Yuan heading for ‘ high five’ as trade surplus increases
A gaping trade surplus pushed the renminbi to a new record high at the central bank fixing on Tuesday, and analysts said that the currency is headed for “five” territory for the first time next year.
The People’s Bank of China, the central bank, set the yuan’s daily reference rate 16 basis points higher at 6.1114 per dollar, the highest since China revamped its foreign exchange regime 20 years ago.
The yuan has advanced 2.6 percent against the dollar so far this year, making it the bestperforming Asian currency and extending its gain to 36 percent since 2005.
“The central bank faces a dilemma. It’s almost sure that the dollar-yuan exchange rate will start with ‘five’ some day in 2014,” said Zhou Hao, an economist with Australia and New Zealand Bank Group Ltd.
The central bank is in a tight spot, because there will be negative consequences whichever way it guides the currency, he explained.
A higher exchange rate helps keep domestic liquidity tight by blocking fund inflows, but it hurts exports. A lower rate benefits exports, but it draws in more funds, which forces the central bank to release liquidity.
China reported its widest trade surplus in almost five years on Sunday. The surplus rose to $33.8 billion in November from $31.1 billion the month before. Exports jumped 12.7 percent, well ahead of October’s 5.6 percent growth. Imports rose a more modest 5.3 percent.
The surplus with the United States alone was $22.4 billion in November.
Zhou said that part of the growth in the export figure in November resulted from speculative funds, or hot money, in the guise of normal trade. That’s because data on industrial activity in the month doesn’t correspond with the reported jump in overseas shipments, he said.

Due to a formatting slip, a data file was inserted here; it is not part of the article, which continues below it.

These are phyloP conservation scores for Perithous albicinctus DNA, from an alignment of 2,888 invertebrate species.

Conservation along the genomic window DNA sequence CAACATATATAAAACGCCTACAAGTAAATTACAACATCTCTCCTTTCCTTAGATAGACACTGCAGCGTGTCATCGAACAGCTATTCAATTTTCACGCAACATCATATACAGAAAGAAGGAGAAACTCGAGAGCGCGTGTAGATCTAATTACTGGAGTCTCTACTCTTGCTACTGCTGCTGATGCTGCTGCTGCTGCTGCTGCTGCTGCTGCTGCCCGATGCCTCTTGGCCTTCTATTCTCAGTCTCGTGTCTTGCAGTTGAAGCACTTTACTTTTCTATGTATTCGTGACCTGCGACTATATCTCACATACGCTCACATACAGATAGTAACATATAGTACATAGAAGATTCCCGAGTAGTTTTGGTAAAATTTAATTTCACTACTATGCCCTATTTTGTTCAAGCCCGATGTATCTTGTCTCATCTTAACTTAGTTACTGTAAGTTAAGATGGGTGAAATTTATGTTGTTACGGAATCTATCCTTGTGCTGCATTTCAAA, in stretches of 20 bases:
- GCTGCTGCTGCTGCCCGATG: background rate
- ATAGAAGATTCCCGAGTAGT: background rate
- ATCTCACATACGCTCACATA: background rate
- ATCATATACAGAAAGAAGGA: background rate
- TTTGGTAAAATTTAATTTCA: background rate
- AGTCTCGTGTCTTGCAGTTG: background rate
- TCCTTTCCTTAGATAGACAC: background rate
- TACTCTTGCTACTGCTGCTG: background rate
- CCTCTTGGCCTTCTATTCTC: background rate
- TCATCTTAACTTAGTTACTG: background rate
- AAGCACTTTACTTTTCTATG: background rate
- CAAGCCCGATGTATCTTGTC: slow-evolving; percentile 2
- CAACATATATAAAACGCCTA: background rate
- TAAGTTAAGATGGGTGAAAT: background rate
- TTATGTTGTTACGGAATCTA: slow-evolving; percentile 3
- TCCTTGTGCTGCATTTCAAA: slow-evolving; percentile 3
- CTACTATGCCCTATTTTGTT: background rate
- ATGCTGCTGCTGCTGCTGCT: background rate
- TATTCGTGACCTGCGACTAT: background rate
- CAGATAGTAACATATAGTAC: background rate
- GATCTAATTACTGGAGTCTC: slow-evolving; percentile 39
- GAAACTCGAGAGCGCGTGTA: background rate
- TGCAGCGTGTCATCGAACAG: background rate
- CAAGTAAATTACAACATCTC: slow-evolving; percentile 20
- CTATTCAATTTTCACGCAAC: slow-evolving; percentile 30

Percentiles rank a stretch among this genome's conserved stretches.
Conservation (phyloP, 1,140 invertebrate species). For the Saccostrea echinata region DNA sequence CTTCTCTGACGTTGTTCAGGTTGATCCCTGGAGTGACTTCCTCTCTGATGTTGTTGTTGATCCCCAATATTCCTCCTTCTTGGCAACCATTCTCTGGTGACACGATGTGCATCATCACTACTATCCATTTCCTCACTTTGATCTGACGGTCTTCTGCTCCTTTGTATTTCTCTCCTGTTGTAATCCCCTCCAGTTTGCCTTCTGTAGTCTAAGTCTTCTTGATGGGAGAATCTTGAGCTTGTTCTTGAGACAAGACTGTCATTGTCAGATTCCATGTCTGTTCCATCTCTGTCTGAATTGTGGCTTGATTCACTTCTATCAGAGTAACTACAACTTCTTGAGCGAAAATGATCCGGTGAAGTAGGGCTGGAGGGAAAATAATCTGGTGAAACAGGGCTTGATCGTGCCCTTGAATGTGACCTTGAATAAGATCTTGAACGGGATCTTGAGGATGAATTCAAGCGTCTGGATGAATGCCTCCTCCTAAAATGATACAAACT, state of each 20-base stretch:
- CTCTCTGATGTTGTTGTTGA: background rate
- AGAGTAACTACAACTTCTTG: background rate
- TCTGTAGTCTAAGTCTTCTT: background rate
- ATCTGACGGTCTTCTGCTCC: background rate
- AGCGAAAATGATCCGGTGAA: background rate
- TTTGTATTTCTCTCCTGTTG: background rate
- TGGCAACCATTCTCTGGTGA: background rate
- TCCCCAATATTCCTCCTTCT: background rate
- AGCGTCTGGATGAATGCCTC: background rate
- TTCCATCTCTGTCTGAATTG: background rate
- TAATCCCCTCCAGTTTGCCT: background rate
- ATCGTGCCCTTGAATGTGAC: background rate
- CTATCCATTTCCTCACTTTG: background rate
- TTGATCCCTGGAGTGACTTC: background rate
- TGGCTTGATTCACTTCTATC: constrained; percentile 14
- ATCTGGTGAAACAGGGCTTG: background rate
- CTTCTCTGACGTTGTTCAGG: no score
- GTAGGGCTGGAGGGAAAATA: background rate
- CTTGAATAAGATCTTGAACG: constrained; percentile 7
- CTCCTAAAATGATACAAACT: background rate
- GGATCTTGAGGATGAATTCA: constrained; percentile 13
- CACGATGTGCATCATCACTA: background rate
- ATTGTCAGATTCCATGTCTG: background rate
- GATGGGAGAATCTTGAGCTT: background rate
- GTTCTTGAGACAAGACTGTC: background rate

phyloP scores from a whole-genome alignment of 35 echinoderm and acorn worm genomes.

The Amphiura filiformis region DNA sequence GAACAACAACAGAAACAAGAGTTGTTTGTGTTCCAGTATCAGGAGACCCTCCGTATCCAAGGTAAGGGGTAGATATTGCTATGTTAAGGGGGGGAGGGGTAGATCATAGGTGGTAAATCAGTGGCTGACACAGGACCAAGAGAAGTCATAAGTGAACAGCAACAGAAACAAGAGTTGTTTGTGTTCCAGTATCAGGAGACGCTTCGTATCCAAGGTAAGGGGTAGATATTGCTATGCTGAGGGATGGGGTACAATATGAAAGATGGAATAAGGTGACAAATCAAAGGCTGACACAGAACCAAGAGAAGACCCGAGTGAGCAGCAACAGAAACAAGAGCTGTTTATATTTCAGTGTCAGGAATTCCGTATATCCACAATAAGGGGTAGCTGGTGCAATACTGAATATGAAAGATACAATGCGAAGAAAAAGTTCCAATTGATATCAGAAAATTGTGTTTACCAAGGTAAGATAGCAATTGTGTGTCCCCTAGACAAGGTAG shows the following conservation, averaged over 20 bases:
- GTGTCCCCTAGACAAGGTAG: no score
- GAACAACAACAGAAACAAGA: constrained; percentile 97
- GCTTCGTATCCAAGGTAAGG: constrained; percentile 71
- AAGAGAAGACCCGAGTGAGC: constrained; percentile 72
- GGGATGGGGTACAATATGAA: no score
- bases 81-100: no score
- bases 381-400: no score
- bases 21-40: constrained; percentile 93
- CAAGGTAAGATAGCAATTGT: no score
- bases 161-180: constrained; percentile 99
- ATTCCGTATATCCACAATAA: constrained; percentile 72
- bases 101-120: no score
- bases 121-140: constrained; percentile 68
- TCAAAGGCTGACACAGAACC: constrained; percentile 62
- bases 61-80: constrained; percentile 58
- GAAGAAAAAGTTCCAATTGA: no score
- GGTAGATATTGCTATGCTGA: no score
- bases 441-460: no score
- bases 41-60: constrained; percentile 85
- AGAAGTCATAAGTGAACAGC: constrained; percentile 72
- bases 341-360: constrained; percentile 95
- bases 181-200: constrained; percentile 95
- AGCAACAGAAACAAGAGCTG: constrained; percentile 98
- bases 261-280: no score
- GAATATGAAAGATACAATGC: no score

Industrial production growth actually decelerated in November to 10 percent year-on-year, down 0.3 percentage point from October, according to the National Bureau of Statistics.
Lu Zhengwei, chief economist with Industrial Bank Co Ltd, agreed with Zhou, interpreting the central bank’s Dec 6 decision to crack down on fake trade financing as proof that the import jump was “problematic”.
The PBOC would get some relief if the US Federal Reserve Board raised interest rates, but economists don’t see that happening anytime soon, despite talk that the Fed will end its policy of quantitative easing.
Russ Koesterich, global chief investment strategist with BlackRock Inc, the world’s biggest money manager, said in a research note on Tuesday that while it is still possible the Fed will announce tapering of its bond purchases this month, he still feels early 2014 is a more likely timeframe, as economic growth in the US will remain modest.
It’s widely believed that the Fed will increase interest rates one to two years after it ends QE, and that will erase the incentive for funds to flow into China for higher interest rates.
China has also been pursuing interest rate liberalization, which will reset interest rate levels in the country. The PBOC said over the weekend that it will allow lenders to issue negotiable certificates of deposit, with rates based on interbank rates in Shanghai.
The CDs “are an important step in preparing banks for further liberalization of client deposits rates,” Dariusz Kowalczyk, a Hong Kong- based economist at Credit Agricole CIB, wrote in a research note on Tuesday.